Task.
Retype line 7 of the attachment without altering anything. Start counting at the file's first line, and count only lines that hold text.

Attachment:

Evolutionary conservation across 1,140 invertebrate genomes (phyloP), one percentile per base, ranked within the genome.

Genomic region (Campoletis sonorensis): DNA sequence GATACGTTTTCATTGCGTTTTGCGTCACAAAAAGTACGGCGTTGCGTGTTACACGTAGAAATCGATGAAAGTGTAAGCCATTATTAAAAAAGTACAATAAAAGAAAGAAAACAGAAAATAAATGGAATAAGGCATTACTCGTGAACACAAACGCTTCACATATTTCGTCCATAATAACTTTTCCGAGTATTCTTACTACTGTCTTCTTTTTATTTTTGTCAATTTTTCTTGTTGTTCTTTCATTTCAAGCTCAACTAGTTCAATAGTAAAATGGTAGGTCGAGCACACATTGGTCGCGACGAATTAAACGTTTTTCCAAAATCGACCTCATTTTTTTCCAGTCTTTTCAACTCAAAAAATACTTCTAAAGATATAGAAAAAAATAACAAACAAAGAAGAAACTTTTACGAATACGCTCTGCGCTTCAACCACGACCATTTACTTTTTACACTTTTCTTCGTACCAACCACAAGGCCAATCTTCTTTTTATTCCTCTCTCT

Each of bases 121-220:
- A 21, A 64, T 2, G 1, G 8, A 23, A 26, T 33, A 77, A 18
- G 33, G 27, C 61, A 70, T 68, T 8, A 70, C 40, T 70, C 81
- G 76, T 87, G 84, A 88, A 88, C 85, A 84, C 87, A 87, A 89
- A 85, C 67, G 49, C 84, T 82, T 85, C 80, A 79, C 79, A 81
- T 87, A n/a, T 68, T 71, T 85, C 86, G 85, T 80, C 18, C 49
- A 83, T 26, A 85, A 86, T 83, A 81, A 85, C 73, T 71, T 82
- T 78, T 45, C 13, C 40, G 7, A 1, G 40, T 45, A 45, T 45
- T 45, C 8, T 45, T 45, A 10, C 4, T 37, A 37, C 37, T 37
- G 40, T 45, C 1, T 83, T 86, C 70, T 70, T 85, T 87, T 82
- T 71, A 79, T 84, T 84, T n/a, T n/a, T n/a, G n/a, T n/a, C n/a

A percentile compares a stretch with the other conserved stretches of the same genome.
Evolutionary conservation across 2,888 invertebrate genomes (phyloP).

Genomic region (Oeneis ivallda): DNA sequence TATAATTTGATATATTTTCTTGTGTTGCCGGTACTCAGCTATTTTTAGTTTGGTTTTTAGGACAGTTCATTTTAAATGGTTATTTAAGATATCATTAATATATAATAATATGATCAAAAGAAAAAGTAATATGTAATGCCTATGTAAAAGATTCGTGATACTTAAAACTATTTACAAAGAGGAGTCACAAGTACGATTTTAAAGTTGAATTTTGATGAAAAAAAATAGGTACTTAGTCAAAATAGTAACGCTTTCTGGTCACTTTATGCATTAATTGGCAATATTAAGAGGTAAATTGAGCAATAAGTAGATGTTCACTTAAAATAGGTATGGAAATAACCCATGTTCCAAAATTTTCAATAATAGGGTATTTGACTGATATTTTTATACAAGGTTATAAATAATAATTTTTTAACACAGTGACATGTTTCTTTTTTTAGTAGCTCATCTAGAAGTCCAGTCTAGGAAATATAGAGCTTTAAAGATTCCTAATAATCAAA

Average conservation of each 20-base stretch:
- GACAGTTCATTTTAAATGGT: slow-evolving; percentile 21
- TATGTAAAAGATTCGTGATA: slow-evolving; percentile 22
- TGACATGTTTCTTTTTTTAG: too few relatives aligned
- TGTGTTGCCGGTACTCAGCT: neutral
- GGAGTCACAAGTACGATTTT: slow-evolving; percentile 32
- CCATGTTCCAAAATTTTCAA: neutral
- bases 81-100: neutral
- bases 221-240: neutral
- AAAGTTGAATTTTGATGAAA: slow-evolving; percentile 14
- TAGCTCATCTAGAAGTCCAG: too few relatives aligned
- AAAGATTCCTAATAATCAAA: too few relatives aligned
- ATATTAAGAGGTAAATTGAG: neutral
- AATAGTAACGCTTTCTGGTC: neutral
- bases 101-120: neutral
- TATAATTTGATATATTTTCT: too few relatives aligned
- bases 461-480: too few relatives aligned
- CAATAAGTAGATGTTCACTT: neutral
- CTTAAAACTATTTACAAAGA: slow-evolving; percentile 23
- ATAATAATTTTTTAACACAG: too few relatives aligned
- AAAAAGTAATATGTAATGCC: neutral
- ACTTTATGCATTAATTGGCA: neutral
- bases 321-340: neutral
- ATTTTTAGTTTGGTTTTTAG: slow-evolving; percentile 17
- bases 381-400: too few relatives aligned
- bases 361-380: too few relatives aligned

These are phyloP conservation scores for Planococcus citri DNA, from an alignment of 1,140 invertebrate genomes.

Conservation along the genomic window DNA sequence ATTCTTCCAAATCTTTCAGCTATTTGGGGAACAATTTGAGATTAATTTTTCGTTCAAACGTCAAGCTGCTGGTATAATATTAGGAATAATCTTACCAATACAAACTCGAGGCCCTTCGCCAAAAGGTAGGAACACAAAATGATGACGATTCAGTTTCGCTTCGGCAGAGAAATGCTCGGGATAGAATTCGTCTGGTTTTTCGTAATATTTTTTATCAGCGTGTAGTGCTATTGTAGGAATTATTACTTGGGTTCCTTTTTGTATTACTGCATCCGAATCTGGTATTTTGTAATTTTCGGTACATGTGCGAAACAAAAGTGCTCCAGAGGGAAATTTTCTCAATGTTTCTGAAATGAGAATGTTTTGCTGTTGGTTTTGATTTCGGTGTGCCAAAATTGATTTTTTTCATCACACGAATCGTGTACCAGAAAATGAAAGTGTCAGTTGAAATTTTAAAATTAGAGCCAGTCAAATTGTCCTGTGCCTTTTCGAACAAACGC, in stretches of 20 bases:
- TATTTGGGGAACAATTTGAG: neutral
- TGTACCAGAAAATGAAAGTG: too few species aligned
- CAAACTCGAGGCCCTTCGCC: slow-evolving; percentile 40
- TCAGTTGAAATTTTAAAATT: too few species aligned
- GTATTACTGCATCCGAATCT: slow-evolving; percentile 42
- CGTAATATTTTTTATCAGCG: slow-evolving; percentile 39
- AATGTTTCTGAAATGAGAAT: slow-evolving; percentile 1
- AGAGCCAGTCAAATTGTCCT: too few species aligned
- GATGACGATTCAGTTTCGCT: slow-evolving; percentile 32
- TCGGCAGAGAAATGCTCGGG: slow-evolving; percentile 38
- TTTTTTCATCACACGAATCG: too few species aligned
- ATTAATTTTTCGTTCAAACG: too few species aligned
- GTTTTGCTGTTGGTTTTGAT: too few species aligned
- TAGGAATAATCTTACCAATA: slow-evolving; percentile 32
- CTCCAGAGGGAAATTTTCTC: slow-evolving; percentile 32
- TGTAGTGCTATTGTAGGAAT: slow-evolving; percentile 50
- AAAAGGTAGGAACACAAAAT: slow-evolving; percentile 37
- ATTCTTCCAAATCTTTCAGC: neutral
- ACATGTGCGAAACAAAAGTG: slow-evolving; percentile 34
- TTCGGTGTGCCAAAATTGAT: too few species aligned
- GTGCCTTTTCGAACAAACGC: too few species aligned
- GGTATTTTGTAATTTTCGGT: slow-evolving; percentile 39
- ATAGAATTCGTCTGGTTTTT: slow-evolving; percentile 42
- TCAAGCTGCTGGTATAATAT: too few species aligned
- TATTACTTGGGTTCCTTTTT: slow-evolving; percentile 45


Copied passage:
- A 85, C 67, G 49, C 84, T 82, T 85, C 80, A 79, C 79, A 81